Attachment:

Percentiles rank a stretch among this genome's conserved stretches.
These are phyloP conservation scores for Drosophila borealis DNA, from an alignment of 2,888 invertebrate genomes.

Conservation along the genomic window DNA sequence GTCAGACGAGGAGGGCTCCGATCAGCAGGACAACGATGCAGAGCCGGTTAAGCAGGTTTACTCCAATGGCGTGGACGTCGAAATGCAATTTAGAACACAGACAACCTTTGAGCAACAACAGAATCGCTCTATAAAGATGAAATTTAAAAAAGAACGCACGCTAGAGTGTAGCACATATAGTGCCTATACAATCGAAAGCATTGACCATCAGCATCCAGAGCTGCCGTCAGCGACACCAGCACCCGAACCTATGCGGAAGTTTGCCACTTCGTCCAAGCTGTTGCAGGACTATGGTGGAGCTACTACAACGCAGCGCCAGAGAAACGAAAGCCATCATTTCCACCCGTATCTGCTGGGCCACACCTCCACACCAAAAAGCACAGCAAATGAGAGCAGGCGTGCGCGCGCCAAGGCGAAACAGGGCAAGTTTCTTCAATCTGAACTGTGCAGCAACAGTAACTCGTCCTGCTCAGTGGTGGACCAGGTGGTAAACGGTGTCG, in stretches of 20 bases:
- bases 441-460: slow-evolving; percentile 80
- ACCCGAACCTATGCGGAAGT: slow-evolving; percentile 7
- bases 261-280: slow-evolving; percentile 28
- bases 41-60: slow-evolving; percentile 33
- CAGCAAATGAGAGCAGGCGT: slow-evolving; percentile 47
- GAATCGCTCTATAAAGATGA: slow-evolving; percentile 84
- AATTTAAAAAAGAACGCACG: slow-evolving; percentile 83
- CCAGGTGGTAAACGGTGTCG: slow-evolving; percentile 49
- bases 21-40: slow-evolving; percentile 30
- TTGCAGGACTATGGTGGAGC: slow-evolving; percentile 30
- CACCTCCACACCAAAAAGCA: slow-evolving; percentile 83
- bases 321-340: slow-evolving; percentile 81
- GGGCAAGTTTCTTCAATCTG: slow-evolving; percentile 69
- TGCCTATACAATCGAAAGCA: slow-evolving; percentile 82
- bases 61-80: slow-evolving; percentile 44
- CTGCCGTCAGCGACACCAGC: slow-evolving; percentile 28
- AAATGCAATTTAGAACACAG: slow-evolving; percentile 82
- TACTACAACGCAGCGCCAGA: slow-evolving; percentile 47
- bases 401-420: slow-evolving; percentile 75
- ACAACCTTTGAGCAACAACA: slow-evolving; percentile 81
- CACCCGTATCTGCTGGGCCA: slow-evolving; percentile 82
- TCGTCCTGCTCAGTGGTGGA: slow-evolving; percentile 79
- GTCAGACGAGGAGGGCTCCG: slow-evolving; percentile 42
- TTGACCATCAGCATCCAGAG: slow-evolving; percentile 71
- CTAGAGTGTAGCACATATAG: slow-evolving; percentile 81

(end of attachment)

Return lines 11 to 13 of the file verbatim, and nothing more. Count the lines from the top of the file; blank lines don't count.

- CCAGGTGGTAAACGGTGTCG: slow-evolving; percentile 49
- bases 21-40: slow-evolving; percentile 30
- TTGCAGGACTATGGTGGAGC: slow-evolving; percentile 30